How do you actively resist on #GivingTuesday? It’s not easy. It might even feel like your setting up an outpost in the culture wars, but trust that your outpost will be a beacon of hope in the battle, an eventual stronghold that will have its place in turning the tide.

So instead of feeding yourself, feed others. Respond to the ringing bells and red tin pots. Choose the 40-inch instead of the 52, and give the difference away. Reconcile the debits in your personal ledger to credits in the ledgers of non-profits who are healing brokenness, not artificially preserving some fleeting sense of wellness.

In short, on #GivingTuesday, give it away. Give your money away, your time, give the gospel of grace. Be about sacrifice. Believe that it will matter. Believe that it will change you as much as it makes a difference to others. But you have to get ready now. You have to figure out how you’re going to navigate Friday and Monday in order to be poised for Tuesday.

Join the movement. Give it away on #GivingTuesday.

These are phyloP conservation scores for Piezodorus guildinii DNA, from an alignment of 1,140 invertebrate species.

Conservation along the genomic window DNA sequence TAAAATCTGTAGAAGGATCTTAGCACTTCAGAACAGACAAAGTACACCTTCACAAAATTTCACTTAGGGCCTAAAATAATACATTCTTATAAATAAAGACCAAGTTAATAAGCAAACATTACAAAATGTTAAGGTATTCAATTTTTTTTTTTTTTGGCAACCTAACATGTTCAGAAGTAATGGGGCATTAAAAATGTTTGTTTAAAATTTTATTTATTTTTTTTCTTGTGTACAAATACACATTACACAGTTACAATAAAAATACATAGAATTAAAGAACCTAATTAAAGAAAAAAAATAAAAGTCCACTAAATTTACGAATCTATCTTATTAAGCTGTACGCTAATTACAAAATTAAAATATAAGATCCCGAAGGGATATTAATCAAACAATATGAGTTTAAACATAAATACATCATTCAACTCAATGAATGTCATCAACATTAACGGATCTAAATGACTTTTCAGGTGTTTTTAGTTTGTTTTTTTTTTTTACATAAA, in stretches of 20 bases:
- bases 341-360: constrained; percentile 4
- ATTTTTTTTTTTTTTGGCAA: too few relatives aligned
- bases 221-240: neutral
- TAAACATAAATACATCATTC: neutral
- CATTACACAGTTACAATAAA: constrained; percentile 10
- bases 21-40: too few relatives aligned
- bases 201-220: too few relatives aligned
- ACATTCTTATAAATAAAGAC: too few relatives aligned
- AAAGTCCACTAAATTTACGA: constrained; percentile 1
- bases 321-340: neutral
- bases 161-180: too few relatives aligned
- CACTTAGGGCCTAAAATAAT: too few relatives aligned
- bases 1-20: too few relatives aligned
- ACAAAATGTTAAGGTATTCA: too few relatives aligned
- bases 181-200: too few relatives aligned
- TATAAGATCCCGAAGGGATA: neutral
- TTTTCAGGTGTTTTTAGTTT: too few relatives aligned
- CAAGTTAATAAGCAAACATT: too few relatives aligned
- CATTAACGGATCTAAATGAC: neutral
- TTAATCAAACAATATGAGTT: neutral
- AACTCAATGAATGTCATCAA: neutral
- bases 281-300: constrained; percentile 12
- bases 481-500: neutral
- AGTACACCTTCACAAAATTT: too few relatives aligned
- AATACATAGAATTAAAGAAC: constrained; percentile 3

SAM Centennial Celebration

To mark the SAM Century, our entire SAM community is
gathering together in Panama from September 21-26, 2015.

We’re calling our gathering the SAM Centennial Celebration.

It’s about celebrating God’s faithfulness. It’s also about being present with co-laborers, practicing together our mission of “living as redeemed children of God”. Finally, there is intentional planning to do as we prepare for a new century of faithfulness and obedience.

This is an important event in our Mission’s history. Our community includes SAM missionaries—active, retired and alumni—our South American partners, and friends of SAM who help sustain our ministries in so many ways, so consider joining us in Panama!

Email panama2015@southamericamission.org, or visit our website here to learn more.

Rev Robert Anderson’s Homegoing

RobertAndersonAnderson1952

Rev. Robert “Bob” Anderson experienced his joyful homegoing on March 31, 2015. Bob was in hospice and enjoying the presence of his children when he passed into glory. The family is consoled by the surety of Bob’s hope and the legacy of faith he has left.